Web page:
The Affordable Care Act’s requirement that insurance cover contraception equally does not infringe on religious rights, the administration argued.
Recent political developments suggest some growing political awareness of sex workers as human beings.
In a narrow New Year’s Eve ruling, Justice Sonia Sotomayor blocked the contraception mandate from applying to a group of Catholic employers, while the Supreme Court considers taking up whether the accommodation for religiously affiliated employers goes far enough.
Despite a tough year for U.S. women’s overall economic status, we have good reason to feel optimistic that the tide may turn in 2014.
If there’s any unifying theme to the barrage of right-wing attacks launched over the past year, it’s the politics of punishment–of teaching you a lesson.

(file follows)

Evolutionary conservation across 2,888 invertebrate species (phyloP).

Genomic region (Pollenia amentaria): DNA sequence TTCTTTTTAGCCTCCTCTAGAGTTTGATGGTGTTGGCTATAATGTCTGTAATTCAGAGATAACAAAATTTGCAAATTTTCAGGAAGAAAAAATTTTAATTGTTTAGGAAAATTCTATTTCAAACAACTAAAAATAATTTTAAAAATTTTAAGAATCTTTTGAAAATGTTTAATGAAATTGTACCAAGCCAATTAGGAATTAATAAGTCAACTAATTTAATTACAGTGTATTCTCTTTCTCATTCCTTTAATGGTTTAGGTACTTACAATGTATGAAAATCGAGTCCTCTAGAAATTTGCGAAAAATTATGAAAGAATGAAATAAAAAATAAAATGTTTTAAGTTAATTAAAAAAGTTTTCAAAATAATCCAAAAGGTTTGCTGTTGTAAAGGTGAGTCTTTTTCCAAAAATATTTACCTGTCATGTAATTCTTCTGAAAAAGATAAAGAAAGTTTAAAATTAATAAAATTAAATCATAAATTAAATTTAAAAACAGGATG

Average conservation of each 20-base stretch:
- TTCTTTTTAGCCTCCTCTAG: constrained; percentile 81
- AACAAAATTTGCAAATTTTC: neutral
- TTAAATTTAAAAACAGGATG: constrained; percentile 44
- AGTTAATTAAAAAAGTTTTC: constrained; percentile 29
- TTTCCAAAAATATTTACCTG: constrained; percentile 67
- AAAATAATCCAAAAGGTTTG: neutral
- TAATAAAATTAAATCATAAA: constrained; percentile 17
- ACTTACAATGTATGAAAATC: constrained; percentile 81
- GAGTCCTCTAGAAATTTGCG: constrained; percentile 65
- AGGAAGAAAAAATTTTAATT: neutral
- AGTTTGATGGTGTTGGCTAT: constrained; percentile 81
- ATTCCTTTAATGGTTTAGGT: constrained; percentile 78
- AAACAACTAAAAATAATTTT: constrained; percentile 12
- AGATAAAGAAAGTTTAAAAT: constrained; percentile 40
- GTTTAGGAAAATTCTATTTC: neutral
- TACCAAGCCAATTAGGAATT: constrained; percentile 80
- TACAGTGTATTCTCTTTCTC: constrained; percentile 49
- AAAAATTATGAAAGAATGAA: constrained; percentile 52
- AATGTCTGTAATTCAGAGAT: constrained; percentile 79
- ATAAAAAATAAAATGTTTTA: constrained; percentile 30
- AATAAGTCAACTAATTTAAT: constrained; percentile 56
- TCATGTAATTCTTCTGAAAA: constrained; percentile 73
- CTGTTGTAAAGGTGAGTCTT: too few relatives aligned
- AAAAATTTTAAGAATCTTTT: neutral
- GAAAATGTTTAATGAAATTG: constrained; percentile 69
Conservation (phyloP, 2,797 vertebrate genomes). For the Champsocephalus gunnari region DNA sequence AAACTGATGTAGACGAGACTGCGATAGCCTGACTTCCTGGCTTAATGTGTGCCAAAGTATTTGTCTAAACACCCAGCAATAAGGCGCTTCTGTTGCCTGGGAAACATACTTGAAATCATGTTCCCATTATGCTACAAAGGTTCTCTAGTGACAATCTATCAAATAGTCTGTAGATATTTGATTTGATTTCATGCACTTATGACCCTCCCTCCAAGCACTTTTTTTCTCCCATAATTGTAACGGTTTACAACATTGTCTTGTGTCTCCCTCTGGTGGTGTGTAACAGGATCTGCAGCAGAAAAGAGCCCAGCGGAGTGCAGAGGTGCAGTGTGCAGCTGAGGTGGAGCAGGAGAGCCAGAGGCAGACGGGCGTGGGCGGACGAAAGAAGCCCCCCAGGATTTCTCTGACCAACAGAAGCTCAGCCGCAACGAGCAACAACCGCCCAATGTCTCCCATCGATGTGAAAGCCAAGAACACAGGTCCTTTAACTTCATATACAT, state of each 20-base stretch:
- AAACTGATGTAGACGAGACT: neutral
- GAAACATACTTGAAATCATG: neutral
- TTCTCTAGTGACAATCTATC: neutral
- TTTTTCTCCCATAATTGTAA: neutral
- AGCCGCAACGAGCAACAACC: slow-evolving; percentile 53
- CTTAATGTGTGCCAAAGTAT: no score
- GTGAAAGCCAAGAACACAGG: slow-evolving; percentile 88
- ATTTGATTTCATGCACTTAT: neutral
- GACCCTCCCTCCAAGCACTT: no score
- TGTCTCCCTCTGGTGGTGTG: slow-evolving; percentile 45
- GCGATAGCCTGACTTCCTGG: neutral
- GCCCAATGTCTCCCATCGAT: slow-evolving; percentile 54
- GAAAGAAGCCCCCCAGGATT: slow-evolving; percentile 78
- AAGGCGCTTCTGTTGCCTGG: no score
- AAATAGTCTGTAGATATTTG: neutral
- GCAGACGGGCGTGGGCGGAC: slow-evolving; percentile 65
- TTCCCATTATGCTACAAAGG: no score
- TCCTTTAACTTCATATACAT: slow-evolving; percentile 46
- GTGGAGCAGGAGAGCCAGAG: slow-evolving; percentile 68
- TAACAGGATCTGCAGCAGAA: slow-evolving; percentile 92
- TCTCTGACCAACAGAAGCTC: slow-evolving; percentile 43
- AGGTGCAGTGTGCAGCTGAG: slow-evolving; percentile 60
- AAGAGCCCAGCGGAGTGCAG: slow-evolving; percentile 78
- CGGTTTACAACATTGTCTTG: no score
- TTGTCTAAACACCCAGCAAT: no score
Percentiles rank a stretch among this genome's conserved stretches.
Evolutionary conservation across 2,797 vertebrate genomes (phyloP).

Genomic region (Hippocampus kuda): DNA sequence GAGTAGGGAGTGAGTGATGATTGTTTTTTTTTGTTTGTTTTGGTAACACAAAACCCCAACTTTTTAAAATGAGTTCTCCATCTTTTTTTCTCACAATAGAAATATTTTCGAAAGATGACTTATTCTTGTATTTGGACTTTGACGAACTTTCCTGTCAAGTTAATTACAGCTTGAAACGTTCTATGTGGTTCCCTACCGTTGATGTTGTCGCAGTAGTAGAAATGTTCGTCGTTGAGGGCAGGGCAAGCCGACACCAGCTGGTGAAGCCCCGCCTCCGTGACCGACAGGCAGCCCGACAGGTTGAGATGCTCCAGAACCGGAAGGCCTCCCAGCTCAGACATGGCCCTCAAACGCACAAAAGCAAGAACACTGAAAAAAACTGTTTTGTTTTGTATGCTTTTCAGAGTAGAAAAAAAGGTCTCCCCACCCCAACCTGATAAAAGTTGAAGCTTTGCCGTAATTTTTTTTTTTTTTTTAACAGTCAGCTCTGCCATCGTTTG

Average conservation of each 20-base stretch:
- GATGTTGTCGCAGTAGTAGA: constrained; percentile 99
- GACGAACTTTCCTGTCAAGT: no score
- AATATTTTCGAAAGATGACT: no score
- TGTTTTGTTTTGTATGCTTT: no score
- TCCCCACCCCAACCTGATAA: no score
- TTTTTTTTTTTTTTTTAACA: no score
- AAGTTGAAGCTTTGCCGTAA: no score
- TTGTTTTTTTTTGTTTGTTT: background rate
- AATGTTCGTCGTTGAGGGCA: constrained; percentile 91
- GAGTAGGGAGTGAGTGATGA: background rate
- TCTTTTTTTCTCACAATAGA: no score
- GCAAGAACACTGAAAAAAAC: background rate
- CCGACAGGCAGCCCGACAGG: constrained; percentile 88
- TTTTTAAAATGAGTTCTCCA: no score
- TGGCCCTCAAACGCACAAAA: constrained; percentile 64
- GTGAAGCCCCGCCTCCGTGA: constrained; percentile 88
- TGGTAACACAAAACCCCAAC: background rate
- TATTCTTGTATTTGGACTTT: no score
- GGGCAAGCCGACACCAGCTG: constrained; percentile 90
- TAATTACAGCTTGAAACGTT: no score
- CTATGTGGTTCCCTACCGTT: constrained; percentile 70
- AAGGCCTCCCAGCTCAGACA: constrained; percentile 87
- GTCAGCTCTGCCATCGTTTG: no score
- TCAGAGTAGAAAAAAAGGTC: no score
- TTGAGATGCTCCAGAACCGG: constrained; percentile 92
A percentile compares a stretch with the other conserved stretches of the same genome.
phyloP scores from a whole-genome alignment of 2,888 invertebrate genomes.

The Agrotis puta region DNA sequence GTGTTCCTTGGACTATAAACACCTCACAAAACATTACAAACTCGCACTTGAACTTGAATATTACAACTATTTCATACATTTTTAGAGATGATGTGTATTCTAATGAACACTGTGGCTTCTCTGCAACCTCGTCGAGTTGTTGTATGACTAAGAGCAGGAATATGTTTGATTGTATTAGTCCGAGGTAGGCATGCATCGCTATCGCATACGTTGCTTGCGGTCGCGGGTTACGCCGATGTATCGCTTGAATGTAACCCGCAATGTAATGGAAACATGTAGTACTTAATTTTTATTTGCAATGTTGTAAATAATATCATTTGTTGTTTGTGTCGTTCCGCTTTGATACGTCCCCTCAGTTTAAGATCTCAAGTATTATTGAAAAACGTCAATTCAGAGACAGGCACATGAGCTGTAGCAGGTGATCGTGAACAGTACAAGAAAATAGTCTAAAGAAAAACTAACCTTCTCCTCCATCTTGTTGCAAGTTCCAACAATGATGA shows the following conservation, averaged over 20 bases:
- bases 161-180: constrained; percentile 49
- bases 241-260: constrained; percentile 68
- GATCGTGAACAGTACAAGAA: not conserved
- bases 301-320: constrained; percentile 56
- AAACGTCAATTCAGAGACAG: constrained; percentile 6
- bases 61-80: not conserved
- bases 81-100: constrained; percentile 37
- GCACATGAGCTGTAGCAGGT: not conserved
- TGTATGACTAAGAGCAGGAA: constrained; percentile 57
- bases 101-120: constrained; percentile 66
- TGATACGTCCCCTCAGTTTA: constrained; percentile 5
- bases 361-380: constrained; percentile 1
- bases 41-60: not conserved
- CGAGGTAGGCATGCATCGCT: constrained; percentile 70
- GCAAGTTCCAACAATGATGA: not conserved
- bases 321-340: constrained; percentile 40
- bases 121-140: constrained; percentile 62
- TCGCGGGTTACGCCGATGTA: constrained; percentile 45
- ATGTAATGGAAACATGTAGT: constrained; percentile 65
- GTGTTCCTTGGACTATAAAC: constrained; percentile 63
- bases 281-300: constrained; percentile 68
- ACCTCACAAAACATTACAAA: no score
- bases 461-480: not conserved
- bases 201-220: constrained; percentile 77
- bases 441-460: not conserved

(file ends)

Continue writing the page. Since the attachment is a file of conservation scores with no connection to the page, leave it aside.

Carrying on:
The thing to focus on as we consider and debate the Employment Non-Discrimination Act with lawmakers, family, and friends is whether or not people should be fired just for being who they are.
A unanimous decision by the New Mexico Supreme Court makes the state the 17th in the country to recognize marriage equality.
2013 not only saw a number of pro-choice successes but also countless hard-working activists and allies who, against tremendous odds, put in time and energy to advance reproductive rights and health and ensure the safety of women and girls of all backgrounds.
A report released this week by the American Civil Liberties Union and the MergerWatch Project documents the rise in Catholic-sponsored or -affiliated hospitals and the negative impact of that rise on women’s access to reproductive health care.
Slowly, real efforts to transform the false work-family dichotomy are emerging, both through legislation as well as through employer initiatives. Programs like paid family leave and on-site child care can help working families over the long haul—yet it is rare to find either offered to low-wage workers in this country.